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Philippine troops capture militant who sheltered US-hunted terror suspects, officials say

  • Army and police forces escort handcuffed Mohammad Ali Tambako,  the leader of a Muslim rebel group in the south who has been linked to bombings and a beheading and accused of protecting two terror suspects wanted by the United States, shortly upon arrival at Villamor Air Base at suburban Pasay city south of Manila, Philippines Monday, March 16, 2015. Tambako and five of his men were arrested late Sunday while the militants were traveling in a motorcycle sidecar taxi to a seaport in southern General Santos city.(AP Photo/Bullit Marquez)

    Army and police forces escort handcuffed Mohammad Ali Tambako, the leader of a Muslim rebel group in the south who has been linked to bombings and a beheading and accused of protecting two terror suspects wanted by the United States, shortly upon arrival at Villamor Air Base at suburban Pasay city south of Manila, Philippines Monday, March 16, 2015. Tambako and five of his men were arrested late Sunday while the militants were traveling in a motorcycle sidecar taxi to a seaport in southern General Santos city.(AP Photo/Bullit Marquez)  (The Associated Press)

  • Army and police forces escort a handcuffed Mohammad Ali Tambako, the leader of a Muslim rebel group in the south who has been linked to bombings and a beheading and accused of protecting two terror suspects wanted by the United States, shortly upon arrival at Villamor Air Base at suburban Pasay city south of Manila, Philippines Monday, March 16, 2015. Tambako and five of his men were arrested late Sunday while the militants were traveling in a motorcycle sidecar taxi to a seaport in southern General Santos city. (AP Photo/Bullit Marquez)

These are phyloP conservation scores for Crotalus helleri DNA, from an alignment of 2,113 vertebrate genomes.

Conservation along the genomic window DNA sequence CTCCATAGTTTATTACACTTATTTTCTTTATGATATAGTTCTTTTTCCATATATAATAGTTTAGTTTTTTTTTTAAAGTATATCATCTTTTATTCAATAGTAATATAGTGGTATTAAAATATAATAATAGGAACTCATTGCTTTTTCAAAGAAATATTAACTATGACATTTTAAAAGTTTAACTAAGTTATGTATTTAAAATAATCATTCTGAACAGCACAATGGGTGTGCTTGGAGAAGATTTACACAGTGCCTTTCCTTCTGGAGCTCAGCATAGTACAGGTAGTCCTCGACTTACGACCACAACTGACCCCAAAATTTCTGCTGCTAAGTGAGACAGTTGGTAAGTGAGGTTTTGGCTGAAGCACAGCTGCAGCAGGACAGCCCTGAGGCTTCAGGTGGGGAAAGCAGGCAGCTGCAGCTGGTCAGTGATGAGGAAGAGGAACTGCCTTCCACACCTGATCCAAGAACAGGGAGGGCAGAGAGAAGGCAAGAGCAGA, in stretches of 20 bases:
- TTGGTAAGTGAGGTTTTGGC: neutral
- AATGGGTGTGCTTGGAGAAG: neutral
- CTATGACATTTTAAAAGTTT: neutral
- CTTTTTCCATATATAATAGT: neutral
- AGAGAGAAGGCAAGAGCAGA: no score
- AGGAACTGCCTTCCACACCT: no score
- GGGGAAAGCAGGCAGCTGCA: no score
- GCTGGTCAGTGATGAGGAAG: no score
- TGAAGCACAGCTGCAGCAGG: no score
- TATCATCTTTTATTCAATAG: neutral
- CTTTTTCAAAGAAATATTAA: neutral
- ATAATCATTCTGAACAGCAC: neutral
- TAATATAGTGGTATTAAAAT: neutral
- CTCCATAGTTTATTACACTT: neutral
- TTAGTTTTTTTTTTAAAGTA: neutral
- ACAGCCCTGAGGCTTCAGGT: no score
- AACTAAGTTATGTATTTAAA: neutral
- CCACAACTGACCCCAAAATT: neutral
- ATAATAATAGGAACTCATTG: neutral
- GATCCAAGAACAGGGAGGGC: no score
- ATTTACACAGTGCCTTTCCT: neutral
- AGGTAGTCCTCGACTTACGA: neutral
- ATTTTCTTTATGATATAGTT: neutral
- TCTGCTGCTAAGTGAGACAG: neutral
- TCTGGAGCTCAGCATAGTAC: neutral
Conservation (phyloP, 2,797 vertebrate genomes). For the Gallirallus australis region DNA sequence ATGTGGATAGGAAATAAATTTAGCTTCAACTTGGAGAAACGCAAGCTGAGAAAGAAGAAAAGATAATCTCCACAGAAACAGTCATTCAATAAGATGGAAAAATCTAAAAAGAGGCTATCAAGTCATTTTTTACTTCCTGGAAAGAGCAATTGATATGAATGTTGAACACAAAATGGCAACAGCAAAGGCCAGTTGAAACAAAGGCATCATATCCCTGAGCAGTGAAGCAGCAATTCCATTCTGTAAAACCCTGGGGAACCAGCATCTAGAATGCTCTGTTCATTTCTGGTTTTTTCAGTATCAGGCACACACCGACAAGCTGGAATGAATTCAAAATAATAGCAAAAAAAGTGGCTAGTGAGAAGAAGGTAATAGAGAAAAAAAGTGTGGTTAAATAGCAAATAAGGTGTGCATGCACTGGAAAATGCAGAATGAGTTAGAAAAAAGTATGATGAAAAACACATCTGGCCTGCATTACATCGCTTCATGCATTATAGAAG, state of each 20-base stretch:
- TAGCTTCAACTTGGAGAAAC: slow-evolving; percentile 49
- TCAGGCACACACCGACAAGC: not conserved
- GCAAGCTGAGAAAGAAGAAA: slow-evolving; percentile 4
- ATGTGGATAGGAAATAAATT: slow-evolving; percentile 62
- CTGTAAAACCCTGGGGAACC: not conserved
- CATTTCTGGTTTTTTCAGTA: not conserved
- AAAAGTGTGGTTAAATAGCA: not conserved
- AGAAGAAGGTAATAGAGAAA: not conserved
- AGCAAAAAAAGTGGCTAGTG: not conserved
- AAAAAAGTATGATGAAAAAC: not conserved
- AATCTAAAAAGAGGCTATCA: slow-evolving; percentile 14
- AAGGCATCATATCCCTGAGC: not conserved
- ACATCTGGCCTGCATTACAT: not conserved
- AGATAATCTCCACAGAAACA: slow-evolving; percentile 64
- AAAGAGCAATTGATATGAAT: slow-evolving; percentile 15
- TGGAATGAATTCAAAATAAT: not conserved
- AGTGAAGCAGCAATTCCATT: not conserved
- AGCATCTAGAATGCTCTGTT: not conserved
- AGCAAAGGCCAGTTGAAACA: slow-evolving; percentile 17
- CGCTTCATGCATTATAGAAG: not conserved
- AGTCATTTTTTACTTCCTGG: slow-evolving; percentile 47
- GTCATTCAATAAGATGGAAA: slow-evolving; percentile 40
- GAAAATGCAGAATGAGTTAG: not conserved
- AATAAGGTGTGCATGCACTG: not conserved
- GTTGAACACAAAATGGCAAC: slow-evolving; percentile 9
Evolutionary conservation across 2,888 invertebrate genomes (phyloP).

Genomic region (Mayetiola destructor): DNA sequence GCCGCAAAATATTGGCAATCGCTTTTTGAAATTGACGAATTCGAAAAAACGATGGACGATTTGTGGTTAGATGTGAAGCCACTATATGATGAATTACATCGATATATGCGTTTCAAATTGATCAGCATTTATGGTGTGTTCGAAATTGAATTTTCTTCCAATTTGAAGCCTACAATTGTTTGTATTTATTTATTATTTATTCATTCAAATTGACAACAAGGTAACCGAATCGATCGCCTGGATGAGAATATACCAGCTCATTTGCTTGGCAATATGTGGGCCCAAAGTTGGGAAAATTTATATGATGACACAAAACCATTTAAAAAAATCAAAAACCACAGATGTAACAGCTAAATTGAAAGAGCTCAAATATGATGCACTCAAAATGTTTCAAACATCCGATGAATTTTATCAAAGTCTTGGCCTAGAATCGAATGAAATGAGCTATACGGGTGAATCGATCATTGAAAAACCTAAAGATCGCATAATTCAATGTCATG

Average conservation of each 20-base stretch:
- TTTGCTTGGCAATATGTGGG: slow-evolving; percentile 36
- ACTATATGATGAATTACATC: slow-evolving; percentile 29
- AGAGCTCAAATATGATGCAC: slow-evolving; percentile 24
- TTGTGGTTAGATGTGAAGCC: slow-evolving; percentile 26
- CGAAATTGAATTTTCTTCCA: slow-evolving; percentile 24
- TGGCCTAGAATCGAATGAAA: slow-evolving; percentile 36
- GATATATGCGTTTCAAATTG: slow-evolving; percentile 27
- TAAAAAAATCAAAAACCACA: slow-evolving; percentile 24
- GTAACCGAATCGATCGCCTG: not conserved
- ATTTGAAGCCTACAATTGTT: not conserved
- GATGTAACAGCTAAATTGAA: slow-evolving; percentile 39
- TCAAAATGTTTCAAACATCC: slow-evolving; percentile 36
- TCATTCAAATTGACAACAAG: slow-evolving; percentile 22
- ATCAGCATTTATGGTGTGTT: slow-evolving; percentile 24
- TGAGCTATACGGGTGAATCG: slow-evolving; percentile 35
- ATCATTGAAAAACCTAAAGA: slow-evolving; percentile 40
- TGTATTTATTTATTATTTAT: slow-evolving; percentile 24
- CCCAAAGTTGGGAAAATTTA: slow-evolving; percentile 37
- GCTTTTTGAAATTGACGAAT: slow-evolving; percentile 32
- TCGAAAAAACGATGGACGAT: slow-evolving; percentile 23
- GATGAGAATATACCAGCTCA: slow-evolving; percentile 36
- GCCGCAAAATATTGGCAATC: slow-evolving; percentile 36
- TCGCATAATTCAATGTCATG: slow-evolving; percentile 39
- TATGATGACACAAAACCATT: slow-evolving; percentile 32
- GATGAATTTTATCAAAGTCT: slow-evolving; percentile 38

Army and police forces escort a handcuffed Mohammad Ali Tambako, the leader of a Muslim rebel group in the south who has been linked to bombings and a beheading and accused of protecting two terror suspects wanted by the United States, shortly upon arrival at Villamor Air Base at suburban Pasay city south of Manila, Philippines Monday, March 16, 2015. Tambako and five of his men were arrested late Sunday while the militants were traveling in a motorcycle sidecar taxi to a seaport in southern General Santos city. (AP Photo/Bullit Marquez)  (The Associated Press)

  • Army and police forces escort handcuffed Mohammad Ali Tambako, the leader of a Muslim rebel group in the south who has been linked to bombings and a beheading and accused of protecting two terror suspects wanted by the United States, shortly upon arrival at Villamor Air Base at suburban Pasay city south of Manila, Philippines Monday, March 16, 2015. Tambako and five of his men were arrested late Sunday while the militants were traveling in a motorcycle sidecar taxi to a seaport in southern General Santos city. (AP Photo/Bullit Marquez)

    Army and police forces escort handcuffed Mohammad Ali Tambako, the leader of a Muslim rebel group in the south who has been linked to bombings and a beheading and accused of protecting two terror suspects wanted by the United States, shortly upon arrival at Villamor Air Base at suburban Pasay city south of Manila, Philippines Monday, March 16, 2015. Tambako and five of his men were arrested late Sunday while the militants were traveling in a motorcycle sidecar taxi to a seaport in southern General Santos city. (AP Photo/Bullit Marquez)  (The Associated Press)

Philippine police say government forces have captured the leader of a new Muslim rebel group in the south who has been linked to bombings and a beheading and accused of providing sanctuary to two terror suspects wanted by the United States.

A police report says government troops arrested Mohammad Ali Tambako and five of his men late Sunday while the militants were traveling on a motorcycle taxi to a seaport in southern General Santos city.

The report said Monday that three grenades and two guns were seized from Tambako's group.

Tambako, who formed the group Justice for Islamic Movement with about 70 armed fighters last year, is believed to have given refuge to a Malaysian and a Filipino militant wanted by U.S. and Philippine authorities for deadly bomb attacks.